Yesterday, the SEC posted this Sunshine Act notice of an open Commission meeting next Thursday – May 9th – to consider whether to propose amendments to the “accelerated filer” & “large accelerated filer” definitions and related transition thresholds (the Commission will also be discussing the cross-border application of rules for security-based swaps). The agenda says that any proposed amendments would be intended to promote capital formation for smaller reporting companies that are currently included in the larger filer categories.
When the SEC adopted the higher $250 million definition for “smaller reporting company” last year, the definitions of “accelerated filer” and “large accelerated filer” didn’t change. As a result, companies with $75 million or more of public float that qualify as SRCs are still subject to the requirements that apply to accelerated filers, including the timing of the filing of periodic reports and the requirement that accelerated filers provide the auditor’s attestation of management’s assessment of internal control over financial reporting – and I blogged that that was a point of contention among the Commissioners.
We’ve blogged a few times since then about SEC Chair Jay Clayton’s desire to promote capital formation – and his view that the SOX 404(b) thresholds play into that. So a proposal to amend the definitions wouldn’t come as a surprise.
Audit Committee Independence: Still Important
We get a pretty regular stream of questions on our “Q&A Forum” to the effect of, “Is it really *that* important for our audit committee members to avoid any potentially conflicting relationships with the company?” And we know our members aren’t just making up these questions for fun – let’s just say, the enhanced independence requirements aren’t always front of mind for every director. If I had a dime for every time one of my clients discovered a consulting agreement that had some sort of tie to an audit committee member…well, anyway:
In remarks yesterday, SEC Chief Accountant Wes Bricker called out independence of committee members as one of the main drivers of audit committee effectiveness – along with time, information quality and training & experience.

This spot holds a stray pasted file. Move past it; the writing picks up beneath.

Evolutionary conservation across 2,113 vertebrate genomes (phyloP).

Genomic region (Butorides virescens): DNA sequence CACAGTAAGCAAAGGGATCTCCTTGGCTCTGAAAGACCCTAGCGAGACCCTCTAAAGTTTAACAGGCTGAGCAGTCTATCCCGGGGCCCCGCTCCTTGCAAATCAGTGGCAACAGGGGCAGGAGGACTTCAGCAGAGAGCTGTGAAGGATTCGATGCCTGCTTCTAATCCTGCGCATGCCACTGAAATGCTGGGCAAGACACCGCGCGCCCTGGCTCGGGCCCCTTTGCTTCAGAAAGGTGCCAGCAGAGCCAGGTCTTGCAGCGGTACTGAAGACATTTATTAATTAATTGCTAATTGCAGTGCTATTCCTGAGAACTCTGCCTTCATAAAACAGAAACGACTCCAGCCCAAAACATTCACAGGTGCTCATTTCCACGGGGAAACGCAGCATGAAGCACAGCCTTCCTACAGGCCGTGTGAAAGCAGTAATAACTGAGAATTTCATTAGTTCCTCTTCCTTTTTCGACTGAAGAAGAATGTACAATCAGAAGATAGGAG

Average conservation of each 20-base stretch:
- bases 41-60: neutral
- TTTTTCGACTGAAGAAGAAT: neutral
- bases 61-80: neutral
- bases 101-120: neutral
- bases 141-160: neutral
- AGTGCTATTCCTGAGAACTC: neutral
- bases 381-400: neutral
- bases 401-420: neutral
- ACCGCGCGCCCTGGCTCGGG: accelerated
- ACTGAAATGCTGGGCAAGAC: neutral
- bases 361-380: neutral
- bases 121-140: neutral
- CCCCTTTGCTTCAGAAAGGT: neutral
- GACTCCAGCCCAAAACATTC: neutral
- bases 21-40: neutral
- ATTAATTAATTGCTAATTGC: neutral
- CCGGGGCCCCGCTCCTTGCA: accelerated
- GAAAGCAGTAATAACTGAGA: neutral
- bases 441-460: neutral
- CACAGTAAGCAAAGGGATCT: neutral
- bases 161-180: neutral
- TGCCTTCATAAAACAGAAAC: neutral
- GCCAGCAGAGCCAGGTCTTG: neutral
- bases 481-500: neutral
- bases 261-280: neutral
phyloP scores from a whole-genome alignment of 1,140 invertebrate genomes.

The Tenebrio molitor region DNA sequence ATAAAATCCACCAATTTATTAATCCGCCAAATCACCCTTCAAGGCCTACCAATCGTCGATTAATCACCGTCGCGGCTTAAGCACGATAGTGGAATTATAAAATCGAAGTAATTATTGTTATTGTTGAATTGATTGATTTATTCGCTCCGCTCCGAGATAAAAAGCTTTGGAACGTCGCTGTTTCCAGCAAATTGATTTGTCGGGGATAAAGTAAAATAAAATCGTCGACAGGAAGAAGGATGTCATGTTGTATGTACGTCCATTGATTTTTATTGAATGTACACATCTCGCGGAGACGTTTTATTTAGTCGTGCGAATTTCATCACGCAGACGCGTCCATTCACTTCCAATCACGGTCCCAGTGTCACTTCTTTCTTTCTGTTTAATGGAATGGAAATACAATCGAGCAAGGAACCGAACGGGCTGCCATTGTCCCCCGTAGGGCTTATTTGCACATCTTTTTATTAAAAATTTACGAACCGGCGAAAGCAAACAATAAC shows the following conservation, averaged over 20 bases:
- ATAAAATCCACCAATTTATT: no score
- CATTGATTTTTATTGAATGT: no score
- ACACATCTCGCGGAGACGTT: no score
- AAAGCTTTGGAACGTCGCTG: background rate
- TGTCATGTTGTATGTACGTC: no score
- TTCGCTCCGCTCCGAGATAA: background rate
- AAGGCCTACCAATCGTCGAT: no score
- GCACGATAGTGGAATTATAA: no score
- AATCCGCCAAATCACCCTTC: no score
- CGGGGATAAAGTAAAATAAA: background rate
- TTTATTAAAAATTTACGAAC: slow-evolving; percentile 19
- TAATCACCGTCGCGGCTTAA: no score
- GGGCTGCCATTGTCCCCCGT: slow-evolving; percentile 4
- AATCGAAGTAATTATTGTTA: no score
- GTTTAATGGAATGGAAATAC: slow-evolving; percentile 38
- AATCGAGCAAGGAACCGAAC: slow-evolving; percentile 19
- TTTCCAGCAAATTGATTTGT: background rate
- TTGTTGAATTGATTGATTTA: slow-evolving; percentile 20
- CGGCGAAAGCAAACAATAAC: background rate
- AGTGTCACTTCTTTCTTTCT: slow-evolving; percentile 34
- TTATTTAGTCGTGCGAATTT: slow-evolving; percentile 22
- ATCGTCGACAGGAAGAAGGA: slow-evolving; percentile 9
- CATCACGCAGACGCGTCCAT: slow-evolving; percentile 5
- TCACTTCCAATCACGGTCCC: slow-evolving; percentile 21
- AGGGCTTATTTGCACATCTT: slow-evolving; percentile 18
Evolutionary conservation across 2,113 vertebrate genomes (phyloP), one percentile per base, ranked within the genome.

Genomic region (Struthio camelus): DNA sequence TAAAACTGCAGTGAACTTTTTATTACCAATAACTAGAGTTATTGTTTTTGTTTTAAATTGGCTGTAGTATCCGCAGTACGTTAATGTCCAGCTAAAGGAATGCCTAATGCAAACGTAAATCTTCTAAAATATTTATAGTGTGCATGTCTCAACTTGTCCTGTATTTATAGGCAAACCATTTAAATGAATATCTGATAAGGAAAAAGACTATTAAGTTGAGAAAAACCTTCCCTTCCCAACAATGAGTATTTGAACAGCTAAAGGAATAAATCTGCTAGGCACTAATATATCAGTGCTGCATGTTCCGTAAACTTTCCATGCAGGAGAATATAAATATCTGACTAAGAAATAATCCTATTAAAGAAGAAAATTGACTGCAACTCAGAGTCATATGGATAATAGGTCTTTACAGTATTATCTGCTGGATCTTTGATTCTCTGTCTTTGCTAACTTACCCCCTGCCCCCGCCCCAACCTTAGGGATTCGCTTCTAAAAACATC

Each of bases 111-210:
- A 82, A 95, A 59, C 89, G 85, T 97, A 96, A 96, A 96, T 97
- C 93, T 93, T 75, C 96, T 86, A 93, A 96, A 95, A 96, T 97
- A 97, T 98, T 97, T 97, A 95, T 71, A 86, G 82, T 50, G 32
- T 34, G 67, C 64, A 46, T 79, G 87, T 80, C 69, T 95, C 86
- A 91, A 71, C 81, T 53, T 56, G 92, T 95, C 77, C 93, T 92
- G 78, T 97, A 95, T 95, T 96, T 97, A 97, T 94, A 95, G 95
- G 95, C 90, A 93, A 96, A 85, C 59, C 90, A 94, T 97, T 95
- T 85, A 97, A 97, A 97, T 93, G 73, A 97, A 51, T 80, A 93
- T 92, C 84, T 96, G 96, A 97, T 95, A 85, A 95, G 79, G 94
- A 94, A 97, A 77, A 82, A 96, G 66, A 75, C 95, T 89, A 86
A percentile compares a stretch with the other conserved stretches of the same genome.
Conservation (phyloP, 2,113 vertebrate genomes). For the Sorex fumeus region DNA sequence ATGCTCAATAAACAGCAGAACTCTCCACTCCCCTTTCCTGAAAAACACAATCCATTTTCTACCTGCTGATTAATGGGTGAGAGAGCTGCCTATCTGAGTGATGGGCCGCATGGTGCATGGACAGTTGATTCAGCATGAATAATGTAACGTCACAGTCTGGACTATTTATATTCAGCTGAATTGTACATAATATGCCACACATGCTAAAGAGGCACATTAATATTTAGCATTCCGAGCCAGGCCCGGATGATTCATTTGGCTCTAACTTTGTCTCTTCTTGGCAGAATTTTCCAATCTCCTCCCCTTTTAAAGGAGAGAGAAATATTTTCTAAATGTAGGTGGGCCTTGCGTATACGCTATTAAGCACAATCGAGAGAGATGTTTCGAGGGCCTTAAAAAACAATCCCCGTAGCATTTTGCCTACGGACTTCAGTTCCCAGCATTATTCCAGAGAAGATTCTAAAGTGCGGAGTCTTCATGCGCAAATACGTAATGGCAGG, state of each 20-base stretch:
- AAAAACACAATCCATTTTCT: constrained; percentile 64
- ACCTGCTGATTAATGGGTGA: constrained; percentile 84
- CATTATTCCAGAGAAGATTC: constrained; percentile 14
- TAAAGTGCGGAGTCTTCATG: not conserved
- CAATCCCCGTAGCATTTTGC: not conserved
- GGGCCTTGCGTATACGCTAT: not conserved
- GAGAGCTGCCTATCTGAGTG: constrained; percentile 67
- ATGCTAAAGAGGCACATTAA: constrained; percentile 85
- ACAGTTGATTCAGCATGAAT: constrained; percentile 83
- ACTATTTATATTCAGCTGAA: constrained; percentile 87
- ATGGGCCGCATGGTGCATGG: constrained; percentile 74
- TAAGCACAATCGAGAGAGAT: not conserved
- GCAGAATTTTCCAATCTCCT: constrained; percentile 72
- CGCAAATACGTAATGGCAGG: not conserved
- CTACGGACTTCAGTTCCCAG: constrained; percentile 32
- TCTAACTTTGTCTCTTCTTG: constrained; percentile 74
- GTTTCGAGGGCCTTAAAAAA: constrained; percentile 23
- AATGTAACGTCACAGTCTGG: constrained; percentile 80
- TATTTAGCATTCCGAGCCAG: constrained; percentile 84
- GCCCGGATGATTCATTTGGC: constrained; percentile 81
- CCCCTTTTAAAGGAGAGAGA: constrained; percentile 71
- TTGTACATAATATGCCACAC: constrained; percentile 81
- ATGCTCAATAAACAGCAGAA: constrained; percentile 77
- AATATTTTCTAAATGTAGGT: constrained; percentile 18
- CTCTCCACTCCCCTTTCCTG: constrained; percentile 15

So yes, it’s still important to at least one influential person, even as we debate whether the overall trend of “supermajority” director independence is worthwhile. Wes also suggested that the auditor’s understanding of the company’s business & audit risks should be something the audit committee considers when evaluating their performance. And he implied that the idea of mandatory auditor rotation remains pretty dead in the US, despite some European regulators requiring it:
As relevant information for the audit committees’ oversight, I believe it is also essential for the committee members to familiarize themselves with relevant research evidence. For example, existing academic research has not been conclusive on the relationship between an auditor’s tenure and either audit quality or auditor independence. Some studies document that mandated rotation may worsen an auditor’s efforts to be skeptical and may mask company “opinion shopping.” There is also some evidence suggesting that professional skepticism can, in some cases, benefit from a long-term auditor-client relationship.
ESG Ratings: The Field Gets More Crowded
There’s some consensus that ESG ratings are impacting investment decisions – but it’s getting very difficult to keep up with all the offerings. S&P recently jumped into the mix with this “ESG Ratings Tool,” which allows companies to participate in the ratings process from start to finish. Assessments are conducted at the request of & in consultation with a company, and the company can then also decide whether & how to disclose the rating.
Meanwhile, State Street Global Advisors is fed up with the ESG ratings free-for-all and is now applying its own scoring system – “R-Factor.” This Davis Polk blog has the details:
An April 2019 SSGA article provides further insight into which resources SSGA is actually using to generate its R-Factor score for any company. For environmental and social scoring, R-Factor leverages the Sustainability Accounting Standards Board (or SASB) Materiality Map as the key framework for materiality.
SSGA writes that, “The R-Factor scoring model is powered by multiple best-in-class ESG data providers — Sustainalytics, Vigeo EIRIS, Institutional Shareholder Services (ISS) Governance and ISS Oekom — as well as SASB meta-data for categorizing and weighting.” SSGA uses another in-house proprietary tool for governance scoring that takes into account region- or country-specific norms. State Street has stated in other publications that it utilizes the Task Force on Climate-related Financial Disclosures Framework (known as TCFD) and that CDP’s (formally the Carbon Disclosure Project) Framework is another possibility.
– Liz Dunshee